Collective Impact


The Alliance’s advocacy functions are aligned with the components of Collective Impact, an organizational framework which we use because it helps multi-sector stakeholders to collaborate more, and more effectively, on solving complex social problems.

The Collective Impact concept was first developed in 2011 and has since been adopted around the world to help communities make progress on many long term, complex policy challenges. Learn more at

Alliance staff was trained on the Collective Impact framework and began integrating the components into Alliance’s functions in the fall of 2016. The Alliance’s Annual Membership Meetings are designed to engage members in our efforts to be more in alignment with Collective Impact. Discussions at these gatherings helped evaluate our annual efforts and plan for the future. See quotes in the text boxes from discussions at the Annual Meeting in May of 2018.

There are five components to a Collective Impact framework, summarized briefly below. Follow the links below or scroll down the page to see more details related to the Alliance’s work within each component.

  1. Common Agenda
  2. Backbone Support
  3. Continuous Communications
  4. Mutually Reinforcing Activities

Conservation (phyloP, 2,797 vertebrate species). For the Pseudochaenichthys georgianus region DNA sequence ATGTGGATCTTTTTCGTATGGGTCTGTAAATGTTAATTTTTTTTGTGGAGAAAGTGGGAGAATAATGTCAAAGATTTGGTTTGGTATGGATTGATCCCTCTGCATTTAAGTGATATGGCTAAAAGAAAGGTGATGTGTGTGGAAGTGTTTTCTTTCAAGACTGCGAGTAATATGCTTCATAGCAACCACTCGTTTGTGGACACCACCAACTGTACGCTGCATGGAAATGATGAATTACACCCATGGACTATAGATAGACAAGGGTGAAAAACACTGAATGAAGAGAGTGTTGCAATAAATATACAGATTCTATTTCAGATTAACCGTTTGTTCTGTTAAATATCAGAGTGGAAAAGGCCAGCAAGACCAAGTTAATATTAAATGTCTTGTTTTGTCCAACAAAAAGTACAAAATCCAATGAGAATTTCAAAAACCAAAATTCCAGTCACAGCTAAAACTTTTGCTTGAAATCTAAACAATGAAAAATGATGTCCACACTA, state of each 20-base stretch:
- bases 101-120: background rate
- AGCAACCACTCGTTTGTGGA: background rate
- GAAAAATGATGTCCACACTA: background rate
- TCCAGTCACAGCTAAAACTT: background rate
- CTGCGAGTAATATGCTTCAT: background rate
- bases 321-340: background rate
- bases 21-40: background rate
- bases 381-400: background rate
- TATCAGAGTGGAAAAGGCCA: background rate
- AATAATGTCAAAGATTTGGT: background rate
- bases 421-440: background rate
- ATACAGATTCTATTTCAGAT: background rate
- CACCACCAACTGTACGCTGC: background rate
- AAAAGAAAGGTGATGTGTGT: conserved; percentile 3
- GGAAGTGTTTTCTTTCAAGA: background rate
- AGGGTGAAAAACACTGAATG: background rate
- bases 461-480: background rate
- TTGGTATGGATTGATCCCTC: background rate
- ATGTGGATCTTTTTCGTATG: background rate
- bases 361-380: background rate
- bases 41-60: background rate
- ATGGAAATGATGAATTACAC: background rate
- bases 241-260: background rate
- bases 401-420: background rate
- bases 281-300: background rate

5. Shared Measurement


The Alliance publishes a Legislative Agenda each year as a common agenda shared by the early childhood community. This document focuses on specific asks for policy change or investment within an annual legislative or administrative policymaking cycle.

The process to create the Agenda is inclusive in that any organization is invited to propose an issue within the Alliance’s mission for consideration. The Steering Committee uses consensus decision making in selecting the final issues and annually affirms the coming year’s Agenda. The proposing organization(s) for each issue on the Agenda then become(s) a “lead” or “leads,” meaning they are expected to provide expertise as well as drive legislative and organizing strategy.

In 2018, the Agenda-setting process resulted in ten issues on the Legislative Agenda, with two additional issues being closely monitored and ten lead organizations.

Lead organization representative Ginger Farneau from Hunger Free Vermont (HFVT) shared how the Agenda-setting process “helped HFVT with clarity around what our [Legislative] ask was – it’s the mechanism we use to figure out our work plan and coordinate our issue working group.” Commenting on the collaborative nature of the Agenda-setting process, she said, “It was good to have a group of people to bounce ideas off of.”

Another lead organization representative, Pam McCarthy from the Vermont Family Network, agreed. “The process helped us define and refine what the [Legislative] ask would be and what data was needed to support it. Being part of an agenda that allowed for collaboration and participation – rather than competition for resources – really helped us.”


The Alliance serves as a Backbone Organization in advancing an annual early childhood legislative agenda. The Alliance staff work closely with the coalition’s leadership, which include Steering Committee members and Lead Organization representatives, on managing the organizational infrastructure that enables effective early childhood advocacy.